Passion Update

We’ve had so many opportunities to talk to Jewish people about Jesus as a result of Mel Gibson’s controversial film. A few of us got to see the pre-screening of The Passion” at the National Religious Broadcasters convention. Among those in the audience was an Israeli who was not a believer. He had very little knowledge of Jesus, having never read the New Testament. His response to the film was to feel overwhelmed by the suffering that Jesus endured. He kept asking the question, “Why did he have to go through all that? Why did he have to suffer so much?” Many of our missionary staff around the country are having that same opportunity in conversations with the Jewish people to whom they minister.

Last month’s “Real Time” provided links to a couple of broadside tracts we wrote in conjunction with “The Passion.” In New York one Jewish woman who took one of those tracts called to meet with one of our missionaries…and prayed to receive the Lord.

You also saw our Open Letter to Mel Gibson, which appeared in “Variety Magazine.” Since then it has appeared as a full page in the “New York Times,” in the “Washington Times,” the “Miami Herald,” the Boston tab papers: Newton, Brookline, Sharon, Marblehead and other key Jewish areas of the greater Boston area, and in a smattering of smaller papers that some of our donors have underwritten. We are so thankful for friends who saw the possibilities of how this ad could speak into their communities and mobilized their local churches to place the ads locally.

The controversy over the film also provided us with the opportunity to share t he gospel with a French TV crew in Los Angeles, with a Spanish-speaking television station in Canada, a secular radio group in Baltimore, on the TV news nationwide through MSNBC, and even in magazines like *People*. If this just gives individuals a taste for what the gospel is about, it will have made a great impact and we’re just hoping and praying that people will want to hear the rest of the story and open up the New Testament for themselves.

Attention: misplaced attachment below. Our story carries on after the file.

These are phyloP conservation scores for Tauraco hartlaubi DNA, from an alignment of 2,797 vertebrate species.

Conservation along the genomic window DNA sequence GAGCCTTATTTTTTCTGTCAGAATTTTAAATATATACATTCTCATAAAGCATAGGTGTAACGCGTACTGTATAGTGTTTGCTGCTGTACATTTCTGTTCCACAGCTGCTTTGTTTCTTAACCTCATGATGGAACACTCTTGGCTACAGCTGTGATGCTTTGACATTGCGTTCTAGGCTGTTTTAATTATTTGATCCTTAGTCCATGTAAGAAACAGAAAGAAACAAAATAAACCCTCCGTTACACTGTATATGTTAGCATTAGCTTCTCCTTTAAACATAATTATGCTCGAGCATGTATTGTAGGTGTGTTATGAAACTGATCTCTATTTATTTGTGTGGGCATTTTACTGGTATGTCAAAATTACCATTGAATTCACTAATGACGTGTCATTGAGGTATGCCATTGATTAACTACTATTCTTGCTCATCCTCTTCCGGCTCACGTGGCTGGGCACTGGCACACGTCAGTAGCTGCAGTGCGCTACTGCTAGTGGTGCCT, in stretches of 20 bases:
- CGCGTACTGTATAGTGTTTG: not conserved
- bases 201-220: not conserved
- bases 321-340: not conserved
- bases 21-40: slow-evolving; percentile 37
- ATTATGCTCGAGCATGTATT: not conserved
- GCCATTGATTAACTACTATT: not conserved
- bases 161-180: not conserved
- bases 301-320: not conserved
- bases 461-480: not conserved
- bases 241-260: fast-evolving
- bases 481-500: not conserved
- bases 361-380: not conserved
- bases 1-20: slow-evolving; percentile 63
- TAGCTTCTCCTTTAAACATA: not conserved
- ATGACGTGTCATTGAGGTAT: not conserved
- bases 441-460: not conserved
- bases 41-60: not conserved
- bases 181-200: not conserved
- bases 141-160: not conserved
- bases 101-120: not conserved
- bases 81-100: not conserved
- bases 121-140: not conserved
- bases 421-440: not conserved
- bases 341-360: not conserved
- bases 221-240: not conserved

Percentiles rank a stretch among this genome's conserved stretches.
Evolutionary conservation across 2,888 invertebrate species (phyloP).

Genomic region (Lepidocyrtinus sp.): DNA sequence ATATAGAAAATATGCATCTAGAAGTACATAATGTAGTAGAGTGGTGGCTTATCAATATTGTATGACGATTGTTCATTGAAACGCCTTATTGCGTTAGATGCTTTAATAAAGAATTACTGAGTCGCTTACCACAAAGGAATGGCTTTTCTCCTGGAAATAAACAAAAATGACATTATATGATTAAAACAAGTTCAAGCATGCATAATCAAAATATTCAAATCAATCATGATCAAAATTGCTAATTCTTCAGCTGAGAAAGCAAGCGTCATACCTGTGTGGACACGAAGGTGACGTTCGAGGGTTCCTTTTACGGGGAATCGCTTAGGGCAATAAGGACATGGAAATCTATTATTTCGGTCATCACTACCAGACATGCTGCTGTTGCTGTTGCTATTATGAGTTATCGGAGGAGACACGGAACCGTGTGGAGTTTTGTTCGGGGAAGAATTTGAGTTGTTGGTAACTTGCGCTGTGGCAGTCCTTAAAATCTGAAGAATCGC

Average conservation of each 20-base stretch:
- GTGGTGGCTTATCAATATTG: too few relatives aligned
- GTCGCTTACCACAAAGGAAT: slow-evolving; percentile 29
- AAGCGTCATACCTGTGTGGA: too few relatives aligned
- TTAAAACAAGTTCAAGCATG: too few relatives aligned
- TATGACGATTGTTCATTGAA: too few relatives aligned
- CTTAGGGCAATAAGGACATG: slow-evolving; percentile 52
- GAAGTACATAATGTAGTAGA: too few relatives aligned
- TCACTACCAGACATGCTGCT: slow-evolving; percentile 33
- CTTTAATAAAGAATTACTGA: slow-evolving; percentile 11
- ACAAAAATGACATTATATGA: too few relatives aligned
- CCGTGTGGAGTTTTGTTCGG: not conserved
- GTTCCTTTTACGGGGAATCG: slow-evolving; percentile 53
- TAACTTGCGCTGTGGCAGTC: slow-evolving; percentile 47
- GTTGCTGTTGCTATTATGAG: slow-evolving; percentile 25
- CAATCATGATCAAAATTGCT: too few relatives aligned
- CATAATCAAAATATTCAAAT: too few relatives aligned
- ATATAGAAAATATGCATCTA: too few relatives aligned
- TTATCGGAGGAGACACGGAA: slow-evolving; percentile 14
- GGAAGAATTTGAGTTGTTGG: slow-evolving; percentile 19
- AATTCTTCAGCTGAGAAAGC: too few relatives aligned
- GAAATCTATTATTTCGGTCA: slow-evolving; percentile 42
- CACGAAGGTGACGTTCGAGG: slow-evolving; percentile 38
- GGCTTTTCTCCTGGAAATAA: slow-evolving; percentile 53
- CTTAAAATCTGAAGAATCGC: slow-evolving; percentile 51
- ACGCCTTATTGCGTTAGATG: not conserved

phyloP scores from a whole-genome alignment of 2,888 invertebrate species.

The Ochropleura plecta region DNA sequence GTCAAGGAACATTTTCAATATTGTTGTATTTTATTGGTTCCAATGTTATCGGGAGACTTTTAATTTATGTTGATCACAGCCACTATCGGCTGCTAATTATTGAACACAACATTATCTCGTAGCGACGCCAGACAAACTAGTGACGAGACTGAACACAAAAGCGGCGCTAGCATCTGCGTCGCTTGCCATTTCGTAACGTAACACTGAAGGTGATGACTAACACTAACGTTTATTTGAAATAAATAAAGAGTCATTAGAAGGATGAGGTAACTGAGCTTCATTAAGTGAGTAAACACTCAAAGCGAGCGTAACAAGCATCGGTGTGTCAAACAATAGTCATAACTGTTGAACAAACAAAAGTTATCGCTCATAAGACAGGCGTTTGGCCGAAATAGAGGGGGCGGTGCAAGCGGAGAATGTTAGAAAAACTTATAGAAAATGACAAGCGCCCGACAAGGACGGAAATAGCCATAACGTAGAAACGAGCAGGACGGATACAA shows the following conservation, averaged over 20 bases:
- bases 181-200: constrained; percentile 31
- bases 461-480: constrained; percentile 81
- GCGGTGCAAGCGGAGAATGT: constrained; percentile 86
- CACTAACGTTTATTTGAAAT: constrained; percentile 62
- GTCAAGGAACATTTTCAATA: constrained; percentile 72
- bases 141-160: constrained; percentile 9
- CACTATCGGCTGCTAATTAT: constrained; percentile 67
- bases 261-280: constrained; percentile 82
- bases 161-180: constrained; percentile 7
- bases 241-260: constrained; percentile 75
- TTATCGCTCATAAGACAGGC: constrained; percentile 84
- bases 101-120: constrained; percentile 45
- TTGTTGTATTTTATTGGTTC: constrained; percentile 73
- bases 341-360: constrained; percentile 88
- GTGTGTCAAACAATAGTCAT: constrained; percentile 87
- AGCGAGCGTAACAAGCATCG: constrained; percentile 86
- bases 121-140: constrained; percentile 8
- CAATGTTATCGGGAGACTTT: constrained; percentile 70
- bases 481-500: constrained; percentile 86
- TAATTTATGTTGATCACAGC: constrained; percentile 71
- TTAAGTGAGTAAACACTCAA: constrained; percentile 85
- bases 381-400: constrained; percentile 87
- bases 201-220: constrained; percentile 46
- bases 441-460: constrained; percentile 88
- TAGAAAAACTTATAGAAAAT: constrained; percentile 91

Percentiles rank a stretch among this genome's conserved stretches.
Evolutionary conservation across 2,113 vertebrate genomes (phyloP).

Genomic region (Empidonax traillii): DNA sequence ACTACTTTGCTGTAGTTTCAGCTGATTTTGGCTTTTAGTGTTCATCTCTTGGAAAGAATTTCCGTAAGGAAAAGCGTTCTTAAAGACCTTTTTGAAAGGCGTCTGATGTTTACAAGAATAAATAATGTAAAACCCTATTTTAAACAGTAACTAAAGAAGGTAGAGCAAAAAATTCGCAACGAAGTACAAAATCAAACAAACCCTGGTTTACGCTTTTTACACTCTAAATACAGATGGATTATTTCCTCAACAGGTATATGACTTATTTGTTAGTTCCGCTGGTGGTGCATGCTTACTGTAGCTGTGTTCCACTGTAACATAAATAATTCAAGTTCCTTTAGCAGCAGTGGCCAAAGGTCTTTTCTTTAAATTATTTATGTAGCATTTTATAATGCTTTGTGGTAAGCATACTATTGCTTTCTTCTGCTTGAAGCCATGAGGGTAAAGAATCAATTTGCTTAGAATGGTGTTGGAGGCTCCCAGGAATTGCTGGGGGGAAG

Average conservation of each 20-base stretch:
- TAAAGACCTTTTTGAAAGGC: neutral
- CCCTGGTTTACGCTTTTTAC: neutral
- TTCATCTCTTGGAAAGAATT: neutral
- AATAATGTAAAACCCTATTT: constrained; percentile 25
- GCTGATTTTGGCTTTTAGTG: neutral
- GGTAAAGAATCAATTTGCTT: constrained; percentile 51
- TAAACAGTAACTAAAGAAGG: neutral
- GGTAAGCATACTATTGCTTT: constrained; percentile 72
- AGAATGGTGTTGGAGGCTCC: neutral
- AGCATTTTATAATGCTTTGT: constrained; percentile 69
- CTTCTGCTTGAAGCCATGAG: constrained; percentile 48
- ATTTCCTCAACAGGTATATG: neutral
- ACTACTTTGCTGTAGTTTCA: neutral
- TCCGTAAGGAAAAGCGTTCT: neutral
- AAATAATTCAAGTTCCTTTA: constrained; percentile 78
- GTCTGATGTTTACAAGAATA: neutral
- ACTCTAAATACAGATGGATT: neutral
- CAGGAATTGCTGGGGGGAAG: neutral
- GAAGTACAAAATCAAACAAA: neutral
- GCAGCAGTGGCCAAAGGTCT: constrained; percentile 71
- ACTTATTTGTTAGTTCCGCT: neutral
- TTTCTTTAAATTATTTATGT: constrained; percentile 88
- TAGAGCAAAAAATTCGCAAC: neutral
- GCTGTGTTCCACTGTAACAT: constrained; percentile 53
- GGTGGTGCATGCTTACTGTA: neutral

One of my favorite experiences concerning this is the following:

I was returning from a missions conference in the midwest and as I was waiting at the gate for my flight I saw a large group of young people obviously returning from a weekend adventure. One or two were wearing kippahs (traditional Jewish skullcaps) and from their animated discussion I gathered they were part of a Jewish youth group. Their leaders, two young women perhaps in their early twenties, were not much older than the rest of the group. I struck up a conversation and they quickly recognized me as being Jewish also. So one guy them told a joke and the punchline of the joke had to do with Jews for Jesus. I smiled and said, “You know, you need to be careful who you make fun of in a joke…you never know who you are talking to.” The guy said, “What do you mean?” And I said, “Well, I’m a Jew for Jesus” which got the attention of the entire group.

We talked about any number of things, but subject of “The Passion” produced by Mel Gibson came up inasmuch as it’s been all over the press. The subject of the open letter to Mel Gibson came up and I pulled out a copy of the New York Times because it had appeared in the paper just two days earlier. I introduced myself as Susan Perlman, the author of the letter and they said, “Oh that’s you?!” Suddenly they were all asking to read it. It just so happened that I had a large handful of reprints in my briefcase, left over from the missions conference. I told them, “Well, I have some extra copies, but I’m not going to give them to you unless your leaders say it’s okay.” To which the two young women said, “They’re free to read what they like.” Many of these young people took copies of the open letter and I found myself imagining them arriving back at their homes, knowing their parents would ask them how their Jewish weekend had gone. I pictured them pulling out the Open Letter to Mel Gibson, which has the gospel so clearly stated, as a jumping off point for some very interesting discussions. How I would have loved to have been a fly on the wall!


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Susan Perlman | San Francisco

Director of Communications, Missionary

Susan Perlman is one of the co-founders of Jews for Jesus. Susan is the associate executive director of Jews for Jesus and also director of communications for the organization. She also serves as the editor in chief of ISSUES, their evangelistic publication for Jewish seekers. She left a career track in New York City to help launch Jews for Jesus in San Francisco in the early 1970s. See more here.

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